Published September 13 2013
ND Petroleum Council opposes conservation groups' proposed fund for water, wildlife and parks projects
Ron Ness said he expects members to pass a formal resolution opposing the initiated measure during their annual meeting Monday through Wednesday at the Alerus Center in Grand Forks.
“We think this is a wrong approach,” he said Friday, adding the measure “would take away from other critical needs across the state without any legislative prioritization.”
A coalition of concerned citizens and conservation organizations is sponsoring the measure. The group must collect 26,904 signatures to put the issue on the November 2014 ballot and amend the state constitution to create a Clean Water, Wildlife and Parks Fund and Trust.
Stephen Adair of Bismarck, chairman of the sponsoring committee, said the state is going through “unprecedented changes” amid pressure from agricultural and energy development, with the loss of grasslands occurring at its highest rate since the 1930s Dust Bowl and the loss of habitat affecting populations of deer, pheasants and other wildlife.
“It’s more than just sort of predictions ... they’re coming true, and when you lose millions of acres of habitat, you’re going to have impacts, we know that,” he told The Forum’s editorial board on Thursday. “Minnesota and Iowa have done those experiments, and we know the outcome.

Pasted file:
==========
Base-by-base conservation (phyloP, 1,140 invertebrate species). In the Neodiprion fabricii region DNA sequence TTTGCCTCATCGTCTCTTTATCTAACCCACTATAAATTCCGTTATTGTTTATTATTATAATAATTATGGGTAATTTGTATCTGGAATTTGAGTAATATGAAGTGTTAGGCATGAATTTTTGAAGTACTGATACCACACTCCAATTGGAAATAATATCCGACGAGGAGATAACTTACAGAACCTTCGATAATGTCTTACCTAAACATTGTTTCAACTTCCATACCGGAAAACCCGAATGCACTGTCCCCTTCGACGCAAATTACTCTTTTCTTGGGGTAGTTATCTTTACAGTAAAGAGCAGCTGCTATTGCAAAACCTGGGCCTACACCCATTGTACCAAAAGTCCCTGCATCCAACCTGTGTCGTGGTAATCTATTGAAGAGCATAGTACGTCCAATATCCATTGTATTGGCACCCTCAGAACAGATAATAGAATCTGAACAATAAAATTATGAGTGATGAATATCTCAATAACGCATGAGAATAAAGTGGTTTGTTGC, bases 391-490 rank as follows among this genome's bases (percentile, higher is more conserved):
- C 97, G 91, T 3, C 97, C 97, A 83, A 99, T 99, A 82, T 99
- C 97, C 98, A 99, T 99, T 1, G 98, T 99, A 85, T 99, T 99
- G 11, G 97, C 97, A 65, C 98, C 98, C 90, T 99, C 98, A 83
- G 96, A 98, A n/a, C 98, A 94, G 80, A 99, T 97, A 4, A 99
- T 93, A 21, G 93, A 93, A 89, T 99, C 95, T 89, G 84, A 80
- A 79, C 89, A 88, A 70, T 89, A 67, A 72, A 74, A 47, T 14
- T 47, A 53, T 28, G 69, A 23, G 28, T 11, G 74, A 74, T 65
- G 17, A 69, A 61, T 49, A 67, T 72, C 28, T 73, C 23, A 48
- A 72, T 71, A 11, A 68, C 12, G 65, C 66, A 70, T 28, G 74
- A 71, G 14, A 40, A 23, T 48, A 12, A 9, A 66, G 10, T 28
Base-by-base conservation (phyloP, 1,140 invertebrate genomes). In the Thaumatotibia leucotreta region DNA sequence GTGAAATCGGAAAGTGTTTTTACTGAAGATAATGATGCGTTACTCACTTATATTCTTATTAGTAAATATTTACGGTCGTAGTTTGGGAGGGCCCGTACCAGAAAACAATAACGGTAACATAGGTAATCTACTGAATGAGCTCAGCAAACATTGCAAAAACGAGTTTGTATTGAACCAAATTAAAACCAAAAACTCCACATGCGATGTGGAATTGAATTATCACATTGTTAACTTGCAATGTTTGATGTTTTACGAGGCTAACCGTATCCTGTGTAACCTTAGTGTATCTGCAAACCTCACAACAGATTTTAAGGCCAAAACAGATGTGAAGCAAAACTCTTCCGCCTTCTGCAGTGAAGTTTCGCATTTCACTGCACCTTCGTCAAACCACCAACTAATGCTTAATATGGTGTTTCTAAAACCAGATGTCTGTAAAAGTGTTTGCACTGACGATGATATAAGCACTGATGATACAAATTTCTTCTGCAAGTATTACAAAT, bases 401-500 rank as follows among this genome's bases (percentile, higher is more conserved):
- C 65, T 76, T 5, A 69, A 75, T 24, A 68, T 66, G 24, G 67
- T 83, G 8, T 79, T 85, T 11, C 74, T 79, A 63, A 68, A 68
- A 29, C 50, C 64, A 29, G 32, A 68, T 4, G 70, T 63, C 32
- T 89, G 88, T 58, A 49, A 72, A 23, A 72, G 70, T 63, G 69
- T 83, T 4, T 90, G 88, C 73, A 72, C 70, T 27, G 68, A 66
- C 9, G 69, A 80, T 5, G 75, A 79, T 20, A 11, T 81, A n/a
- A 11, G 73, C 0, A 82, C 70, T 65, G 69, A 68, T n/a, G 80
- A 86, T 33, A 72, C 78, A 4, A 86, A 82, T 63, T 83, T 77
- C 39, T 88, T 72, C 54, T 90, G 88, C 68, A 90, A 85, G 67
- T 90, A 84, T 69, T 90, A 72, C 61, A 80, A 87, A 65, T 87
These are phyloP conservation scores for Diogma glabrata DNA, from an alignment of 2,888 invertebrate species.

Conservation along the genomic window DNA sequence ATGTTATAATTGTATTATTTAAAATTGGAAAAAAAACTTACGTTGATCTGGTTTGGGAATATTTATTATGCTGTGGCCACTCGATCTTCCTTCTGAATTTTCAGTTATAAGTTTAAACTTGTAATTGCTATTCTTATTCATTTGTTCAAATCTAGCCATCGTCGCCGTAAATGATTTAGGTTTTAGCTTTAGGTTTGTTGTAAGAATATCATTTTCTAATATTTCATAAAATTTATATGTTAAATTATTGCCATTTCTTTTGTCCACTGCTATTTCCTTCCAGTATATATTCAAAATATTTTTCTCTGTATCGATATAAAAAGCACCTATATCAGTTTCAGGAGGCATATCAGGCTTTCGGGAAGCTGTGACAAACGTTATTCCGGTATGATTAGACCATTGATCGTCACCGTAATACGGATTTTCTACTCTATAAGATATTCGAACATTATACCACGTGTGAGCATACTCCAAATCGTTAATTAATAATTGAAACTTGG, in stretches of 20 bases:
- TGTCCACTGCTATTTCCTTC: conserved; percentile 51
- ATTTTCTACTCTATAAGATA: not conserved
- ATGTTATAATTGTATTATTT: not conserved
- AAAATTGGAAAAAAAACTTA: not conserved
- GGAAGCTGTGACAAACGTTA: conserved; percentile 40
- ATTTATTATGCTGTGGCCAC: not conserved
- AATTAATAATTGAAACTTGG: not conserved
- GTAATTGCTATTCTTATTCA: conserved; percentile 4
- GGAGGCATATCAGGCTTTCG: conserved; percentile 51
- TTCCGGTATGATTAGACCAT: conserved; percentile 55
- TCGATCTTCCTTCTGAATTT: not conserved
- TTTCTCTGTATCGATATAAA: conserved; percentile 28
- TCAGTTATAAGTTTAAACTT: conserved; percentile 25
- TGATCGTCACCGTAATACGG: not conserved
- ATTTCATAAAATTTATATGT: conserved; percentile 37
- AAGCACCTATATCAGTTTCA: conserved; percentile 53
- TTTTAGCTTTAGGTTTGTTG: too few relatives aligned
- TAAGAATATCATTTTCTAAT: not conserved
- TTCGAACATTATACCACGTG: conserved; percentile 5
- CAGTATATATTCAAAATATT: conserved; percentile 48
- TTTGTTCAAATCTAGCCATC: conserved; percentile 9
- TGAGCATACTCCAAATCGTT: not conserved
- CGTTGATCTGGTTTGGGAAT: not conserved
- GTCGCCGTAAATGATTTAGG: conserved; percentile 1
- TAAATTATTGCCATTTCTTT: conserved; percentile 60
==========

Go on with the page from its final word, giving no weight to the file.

“So we feel a real sense of urgency. We feel a real sense that this has to be a big, bold investment,” Adair said.
Based on current oil extraction tax collections, the State Tax Commissioner’s Office estimates the proposed fund and trust would receive $75 million per year, or $150 million per biennium.
Ninety percent of the annual revenues would be deposited into the fund and allocated as grants to public and private groups for projects benefiting water quality, natural flood control, fish and wildlife habitat, parks and outdoor recreation areas, hunting and fishing access, land acquisition for parks and outdoor education for children, according to the petition title.
No less than 75 percent of the money would have to be spent each year.
The other 10 percent of annual revenue would be deposited into a trust. Its earnings would be transferred to the fund to be spent on programs after Jan. 1, 2019.
Ness said the $75 million per year equates to about $1.4 million per week that would have to be spent on as-yet-unidentified projects.
“Those oil tax dollars are allocated to the Legislature, and every time you earmark substantial funds out of those, that means there’s less discretionary funds for roads, flood relief, tax relief, school funding, human service issues” and other needs, he said.
Currently, 70 percent of oil extraction tax revenue is locked up in four funds as required by the state constitution, leaving the other 30 percent to be used at lawmakers’ discretion. The proposed measure’s 5 percent take would leave lawmakers with 25 percent.
Adair said calling the measure too costly is “uninformed.” He noted the fund would tap only the oil extraction tax and not the oil production tax, which collected $1.1 billion for the year ending June 30, according to the tax commissioner’s office. The extraction tax collected $1.26 billion during the same time period.